It is a very strange thing to know that God has spoken to you in such a way, and many people do not even believe that it happened, but too many of these incidences have taken place to discount them. There were several people who worked in the World Trade Center on September 11, 2001, who were told by God not to go to work that day. Those who obeyed, were later shocked by what took place, and the part they might have played in those events. There was also a woman in the second tower, who when the announcement was made to return to their offices, was told by God to “get out of there and take as many people with her as she could.” She obeyed and saved a number of people who chose to listen to her warning that they must leave immediately. Whatever you choose to call these events, they are real, and while we never know at the moment they come, if we will look foolish for listening to them, or be exonerated when things play out exactly as we saw them…we find ourselves in the position of making a choice to listen or not to…come what may.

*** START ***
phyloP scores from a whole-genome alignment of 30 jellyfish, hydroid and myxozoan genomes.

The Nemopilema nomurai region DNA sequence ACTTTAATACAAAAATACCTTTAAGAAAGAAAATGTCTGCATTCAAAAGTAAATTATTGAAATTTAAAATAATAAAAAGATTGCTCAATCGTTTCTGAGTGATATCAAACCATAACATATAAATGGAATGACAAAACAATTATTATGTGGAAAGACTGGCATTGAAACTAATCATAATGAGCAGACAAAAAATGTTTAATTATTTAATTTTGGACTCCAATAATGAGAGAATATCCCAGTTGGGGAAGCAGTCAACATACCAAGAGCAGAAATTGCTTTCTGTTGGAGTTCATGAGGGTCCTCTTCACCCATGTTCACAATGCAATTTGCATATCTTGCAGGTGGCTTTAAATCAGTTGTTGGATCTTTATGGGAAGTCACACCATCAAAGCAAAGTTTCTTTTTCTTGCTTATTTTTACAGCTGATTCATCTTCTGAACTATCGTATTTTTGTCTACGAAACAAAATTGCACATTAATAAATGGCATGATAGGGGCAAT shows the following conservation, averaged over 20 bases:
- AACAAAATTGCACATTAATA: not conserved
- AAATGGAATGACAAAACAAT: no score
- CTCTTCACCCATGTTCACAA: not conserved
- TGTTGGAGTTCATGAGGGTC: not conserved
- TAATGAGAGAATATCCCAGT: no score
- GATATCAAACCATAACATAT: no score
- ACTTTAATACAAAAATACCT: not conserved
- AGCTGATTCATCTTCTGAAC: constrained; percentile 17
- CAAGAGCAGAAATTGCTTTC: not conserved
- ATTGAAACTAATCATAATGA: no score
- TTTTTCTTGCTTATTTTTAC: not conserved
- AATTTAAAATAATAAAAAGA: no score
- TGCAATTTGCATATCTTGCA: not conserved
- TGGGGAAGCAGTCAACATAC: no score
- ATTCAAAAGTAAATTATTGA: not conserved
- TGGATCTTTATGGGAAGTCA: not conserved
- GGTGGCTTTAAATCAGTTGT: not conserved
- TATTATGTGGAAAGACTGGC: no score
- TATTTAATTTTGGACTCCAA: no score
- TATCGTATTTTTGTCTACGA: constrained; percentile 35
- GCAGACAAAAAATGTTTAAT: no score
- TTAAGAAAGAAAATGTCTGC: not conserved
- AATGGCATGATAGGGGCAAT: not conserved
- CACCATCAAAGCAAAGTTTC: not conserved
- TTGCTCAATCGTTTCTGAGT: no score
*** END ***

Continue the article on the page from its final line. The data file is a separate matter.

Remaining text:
On October 13, 1972 a plane crashed somewhere in the Andes Mountains. That isn’t such an unusual event, but the crash was the last part of this event that was not unusual. Flight 571 was en route from Uruguay to Chili at the time it went down. The Uruguayan Air Force plane was chartered by the Old Christians Club to transport the team from Montevideo, Uruguay to Santiago, Chile. On October 12 the twin-engined Fairchild turboprop left Carrasco International Airport. The plane was carrying 5 crew members and 40 passengers. In addition to club members…friends, family, and others were also on board, having been recruited to help pay the cost of the plane. Because of poor weather in the mountains, they were forced to stay overnight in Mendoza, Argentina, before departing at about 2:18 pm the following day, October 13th. Although Santiago was located to the west of Mendoza, the Fairchild was not built to fly higher than approximately 22,500 feet. Because the Andes mountains were higher than that, the pilots plotted a course south to the Pass of Planchón, where the aircraft could safely clear the Andes mountains. An hour after takeoff, the pilot notified air controllers that he was flying over the pass, and shortly thereafter he radioed that he had reached Curicó, Chile, some 110 miles south of Santiago, and had turned north. However, the pilot had misjudged the location of the aircraft, which was still in the Andes mountains. Unaware of the mistake, the controllers cleared him to begin descending in preparation for landing. Then suddenly, the Chilean control tower was unable to contact the plane.